I uses an AGX Orin customer board which uses L4T 35.1. I expect to have sudden power losses on the board. What are the steps to avoid file system corruption? Im especially concerned that the board will not boot up anymore. Not so much about the data loss during the writing while board has a dudden power loss.
What are possible ways to mitigate this? Can I avoid this completely?
Can you have a small battery and it can let the board shutdown gracefully in the sudden power loss? This would be better if sudden power loss is expected in the use-case.
Are there no alternatives? I would like to avoid that option. Even if I go with this option what pin would I have to pull down?
Here is a URL about that topic:
The short answer is that the only way to completely avoid corruption (and this includes any hardware or operating system), in which power to provide time for shutdown is not the answer, will (A) destroy the solid state memory lifetime, and (B) degrade performance to a high degree.
The option to add a larger journal will allow the filesystem to not corrupt, but this is not the same as not losing data. A journal is basically a surgeon’s scalpel at disregarding incomplete writes (and losing those writes), whereas a filesystem check to fix a corrupt partition could be considered a lumberjack’s axe. Providing power such that shutdown completes is that magic “get out of jail free” card.
Thanks for the detailed answers. I now have a clearer picture.
In your opinion is having a read-only partition with the rootFS next to a data rw partition better or worse approach then playing around with the journaling. The main concern here is for me: can the read-only rootFS partition be affected by a sudden power loss and therefore corrupt the rootFS read only partition. Assuming that Im writing to data rw partition when the sudden power loss hits. Both partition are on the eMMC. On the internet there are some contradiction infos that even in that case a data loss can happen since the eMMC is not really aware of the different partitions.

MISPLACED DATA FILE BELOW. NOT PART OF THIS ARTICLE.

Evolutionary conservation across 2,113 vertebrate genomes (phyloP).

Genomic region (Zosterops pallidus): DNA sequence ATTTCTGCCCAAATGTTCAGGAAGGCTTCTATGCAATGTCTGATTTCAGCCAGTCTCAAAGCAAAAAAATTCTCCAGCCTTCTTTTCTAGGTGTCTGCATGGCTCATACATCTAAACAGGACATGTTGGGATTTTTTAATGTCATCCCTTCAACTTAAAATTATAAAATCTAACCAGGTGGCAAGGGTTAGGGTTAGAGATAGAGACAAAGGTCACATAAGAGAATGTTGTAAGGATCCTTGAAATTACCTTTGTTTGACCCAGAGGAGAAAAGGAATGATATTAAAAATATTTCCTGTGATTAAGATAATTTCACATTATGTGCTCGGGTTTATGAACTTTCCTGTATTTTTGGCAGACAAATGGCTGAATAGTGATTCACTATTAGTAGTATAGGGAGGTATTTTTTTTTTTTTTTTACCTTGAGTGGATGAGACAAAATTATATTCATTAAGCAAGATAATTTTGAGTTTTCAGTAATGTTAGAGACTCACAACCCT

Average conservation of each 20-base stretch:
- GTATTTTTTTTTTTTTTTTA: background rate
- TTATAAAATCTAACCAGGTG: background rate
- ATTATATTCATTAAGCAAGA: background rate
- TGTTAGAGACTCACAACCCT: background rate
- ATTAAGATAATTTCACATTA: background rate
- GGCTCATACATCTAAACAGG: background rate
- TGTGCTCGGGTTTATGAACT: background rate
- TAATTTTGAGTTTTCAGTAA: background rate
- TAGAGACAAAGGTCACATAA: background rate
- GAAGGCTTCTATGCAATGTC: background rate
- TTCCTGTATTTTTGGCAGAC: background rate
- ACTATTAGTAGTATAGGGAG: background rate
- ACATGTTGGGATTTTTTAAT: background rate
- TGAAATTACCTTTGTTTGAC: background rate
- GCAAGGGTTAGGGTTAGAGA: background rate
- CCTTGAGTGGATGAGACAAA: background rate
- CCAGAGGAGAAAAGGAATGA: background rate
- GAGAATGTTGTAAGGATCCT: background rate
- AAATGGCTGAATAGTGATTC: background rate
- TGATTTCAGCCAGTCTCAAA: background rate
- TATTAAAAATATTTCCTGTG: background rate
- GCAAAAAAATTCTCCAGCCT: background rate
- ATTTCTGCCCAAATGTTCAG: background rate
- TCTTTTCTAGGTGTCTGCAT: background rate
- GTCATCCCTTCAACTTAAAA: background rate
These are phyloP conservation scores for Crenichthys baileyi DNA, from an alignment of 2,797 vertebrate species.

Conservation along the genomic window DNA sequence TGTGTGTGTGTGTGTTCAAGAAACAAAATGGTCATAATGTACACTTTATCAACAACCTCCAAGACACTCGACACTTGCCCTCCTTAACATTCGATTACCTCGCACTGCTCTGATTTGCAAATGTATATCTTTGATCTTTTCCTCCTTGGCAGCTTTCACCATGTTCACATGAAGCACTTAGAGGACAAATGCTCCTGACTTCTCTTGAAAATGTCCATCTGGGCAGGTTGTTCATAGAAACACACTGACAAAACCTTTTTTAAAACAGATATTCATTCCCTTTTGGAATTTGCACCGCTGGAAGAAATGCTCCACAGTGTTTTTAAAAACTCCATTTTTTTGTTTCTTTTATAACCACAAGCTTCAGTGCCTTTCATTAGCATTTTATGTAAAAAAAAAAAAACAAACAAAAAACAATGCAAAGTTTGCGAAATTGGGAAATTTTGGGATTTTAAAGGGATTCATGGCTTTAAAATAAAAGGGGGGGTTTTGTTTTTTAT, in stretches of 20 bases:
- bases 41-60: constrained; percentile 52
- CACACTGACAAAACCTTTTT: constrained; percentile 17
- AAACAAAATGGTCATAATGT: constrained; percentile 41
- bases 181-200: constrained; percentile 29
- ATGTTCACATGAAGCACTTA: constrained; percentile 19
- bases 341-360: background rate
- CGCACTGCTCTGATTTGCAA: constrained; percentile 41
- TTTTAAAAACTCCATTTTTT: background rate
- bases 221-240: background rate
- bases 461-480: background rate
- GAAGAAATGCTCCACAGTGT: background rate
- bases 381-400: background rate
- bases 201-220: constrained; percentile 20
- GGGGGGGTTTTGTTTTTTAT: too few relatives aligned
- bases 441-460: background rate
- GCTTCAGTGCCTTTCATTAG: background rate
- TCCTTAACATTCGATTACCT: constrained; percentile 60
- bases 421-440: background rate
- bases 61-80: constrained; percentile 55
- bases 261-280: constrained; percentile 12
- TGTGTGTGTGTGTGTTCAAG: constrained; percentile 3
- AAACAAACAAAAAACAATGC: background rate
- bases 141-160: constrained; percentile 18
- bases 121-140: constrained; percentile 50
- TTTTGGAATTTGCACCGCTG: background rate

I would say that is a better approach, but maybe not as easy as it sounds since there are temp files. You’d just need to make sure that only the actual rootfs is read-only, and not just “everything”. Note that if temporary files cannot be created, then you cannot even log in (which requires temp files). Playing with journals is just asking “how much more can we lose without corrupting the system”. A read-only rootfs though is rather reliable and won’t wear out the eMMC near so fast either.
There is another in-between and clever alternative, but I’m not sure if anyone ever got it to work: OverlayFS. See:
What you get with OverlayFS (note the “fuse” in part of its naming) is a read-only filesystem, but a layer in RAM such that if you write to a file, then only RAM is edited, and the RAM overlays onto the actual disk for that file such that it looks like the file was edited. Upon reboot everything edited disappears since it is RAM. Everything in the backing (the actual disk content) is always 100% matching even if there is power loss. This is used in a lot of kiosks. If you were to couple this with your data being written to a different partition, then I suspect it would be very reliable (but updates might be a pain). Actually getting OverlayFS to work might not be easy.
Anyone here know if OverlayFS has been tested on Orin eMMC models?
The bottom line is that any partition which has a filesystem on it, if writes are not uncached and synchronous, will lose something upon power loss. There is no exception. Even in some cases where the operating system has switched from read-write to read-only there can still be loss of data due to the caching which is internal to the drive itself. If you completely remove that cache on solid state memory you’ll destroy its lifetime, but if the only cache is part of the disk itself, then odds are it has a moment of power via capacitors at the moment of loss that it stands a chance of finishing writing its own cache. If you booted such that nothing was ever written, then there isn’t any cache or buffer anywhere that can cause problems. To have never written or to destructively remove your solid state memory’s internal cache is the only way to guarantee everything.
Or you could have a battery backup with enough time for a shutdown. Maybe even a supercapacitor. All of that complication, or a few seconds longer of power. Those are the two choices.
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